Have you ever read The Algorithm Design Manual? No? Well, I’m not saying you should, but it might be useful and it wouldn’t hurt. The name might give you a hint about its content, but for me, it’s the way this content is explained that makes this book great.
I think the way the author presents its' concepts, giving real-life examples, makes all the difference. And of course, the famous Catalog of Algorithmic Problems is an invaluable resource.
Despite all that, the author went into the trouble of creating an entire chapter about data structures. If you go through that chapter, you soon realize the importance it has to its author. More: he even states that, sometimes, you might not even need to change/improve your algorithm. You probably just need to use the right data structure for the task at hand.
We could go on and argue which data structure is the best for each task (read the book!), but I will instead demonstrate the importance of using the right one for the job, using a practical example. For that we will make use of Problem 23. from Project Euler, which reads like this:
A perfect number is a number for which the sum of its proper divisors is exactly equal to the number. For example, the sum of the proper divisors of 28 would be 1 + 2 + 4 + 7 + 14 = 28, which means that 28 is a perfect number.
A number n is called deficient if the sum of its proper divisors is less than n and it is called abundant if this sum exceeds n.
As 12 is the smallest abundant number, 1 + 2 + 3 + 4 + 6 = 16, the smallest number that can be written as the sum of two abundant numbers is 24. By mathematical analysis, it can be shown that all integers greater than 28123 can be written as the sum of two abundant numbers. However, this upper limit cannot be reduced any further by analysis even though it is known that the greatest number that cannot be expressed as the sum of two abundant numbers is less than this limit.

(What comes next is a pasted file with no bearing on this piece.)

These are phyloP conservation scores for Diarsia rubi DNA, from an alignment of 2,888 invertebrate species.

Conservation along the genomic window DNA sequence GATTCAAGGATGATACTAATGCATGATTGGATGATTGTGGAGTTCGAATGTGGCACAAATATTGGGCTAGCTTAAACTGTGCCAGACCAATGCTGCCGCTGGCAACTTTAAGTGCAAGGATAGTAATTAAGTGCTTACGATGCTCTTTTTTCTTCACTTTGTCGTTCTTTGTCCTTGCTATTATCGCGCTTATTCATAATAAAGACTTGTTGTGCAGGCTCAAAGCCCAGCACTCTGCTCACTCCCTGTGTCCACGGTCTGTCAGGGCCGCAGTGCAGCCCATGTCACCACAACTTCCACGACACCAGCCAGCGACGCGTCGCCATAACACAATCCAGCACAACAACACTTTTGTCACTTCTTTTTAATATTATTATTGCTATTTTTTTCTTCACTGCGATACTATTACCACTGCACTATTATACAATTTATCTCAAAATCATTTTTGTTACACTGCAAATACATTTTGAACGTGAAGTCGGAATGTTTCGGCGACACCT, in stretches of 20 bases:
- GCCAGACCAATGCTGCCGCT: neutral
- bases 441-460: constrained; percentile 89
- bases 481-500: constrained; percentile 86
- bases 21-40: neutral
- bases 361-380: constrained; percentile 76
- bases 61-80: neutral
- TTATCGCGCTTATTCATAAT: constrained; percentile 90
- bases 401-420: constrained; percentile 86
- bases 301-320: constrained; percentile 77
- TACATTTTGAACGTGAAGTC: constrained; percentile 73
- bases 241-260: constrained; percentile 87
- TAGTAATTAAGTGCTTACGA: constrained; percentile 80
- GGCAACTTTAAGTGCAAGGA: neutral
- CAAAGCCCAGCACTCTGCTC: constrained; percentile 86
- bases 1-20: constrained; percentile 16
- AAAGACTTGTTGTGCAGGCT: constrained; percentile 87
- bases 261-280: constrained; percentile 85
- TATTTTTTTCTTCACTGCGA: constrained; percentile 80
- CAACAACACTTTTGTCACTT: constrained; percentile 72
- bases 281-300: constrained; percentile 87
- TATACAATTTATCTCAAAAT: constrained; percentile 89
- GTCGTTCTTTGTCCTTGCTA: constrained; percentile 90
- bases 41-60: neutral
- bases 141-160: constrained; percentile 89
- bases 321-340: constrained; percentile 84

Find the sum of all the positive integers which cannot be written as the sum of two abundant numbers.
Check this for a possible solution. So, what do we have here? A few things:
- a function to get the proper divisors of a number;
- the main loop to go up to the limit that finds out if a number is abundant; if that number can be written as the sum of two abundant numbers, add it;
- s stores the sum;
- abundant_numbers is a list that stores the abundant numbers.
Let’s just run this and check how long it takes:
$ time python problem23.py
Right answer! But 3m20s? I can’t live with that. I start to get itchy and I have to find a way to reduce that time. The first thing that comes into mind is that our approach might not be the most appropriate. Maybe there’s a better way to to find a number’s proper divisors. Maybe there’s a more efficient way to find out if a number is the sum of two abundant numbers. But let’s take a step back, and check our data structures first.
The only one we’re using is a list to store our abundant numbers. So, let’s take a look at this line of code:
if not any((i-a in abundant_numbers) for a in abundant_numbers)
You can imagine that, while the list is growing in size, so is the time it takes to do each verification. Since it is a simple list, poor Python has no other way besides iterating through all its items and seeing if it matches what we desire. Well, I’m starting to think that if we had a data structure that would allow us a more efficient checking process, that huge time would decrease drastically.
What about a Set? Sets are not more than unordered collections of unique elements. And good old Python even has an implementation for that, which behind the scenes uses dictionaries. The code changes to make use of Sets are minimal, check here. Let’s run this run and find out how much we improved:
$ time python sets_problem23.py
Wow! We only changed two lines of code (not even entire lines!) and we got from 3m20s to roughly 12.5s. Now that’s a good improvement!
The lesson here? Using the right data structure makes all difference. It’s not only me that says that, Mr. Skiena says it too (read the book!).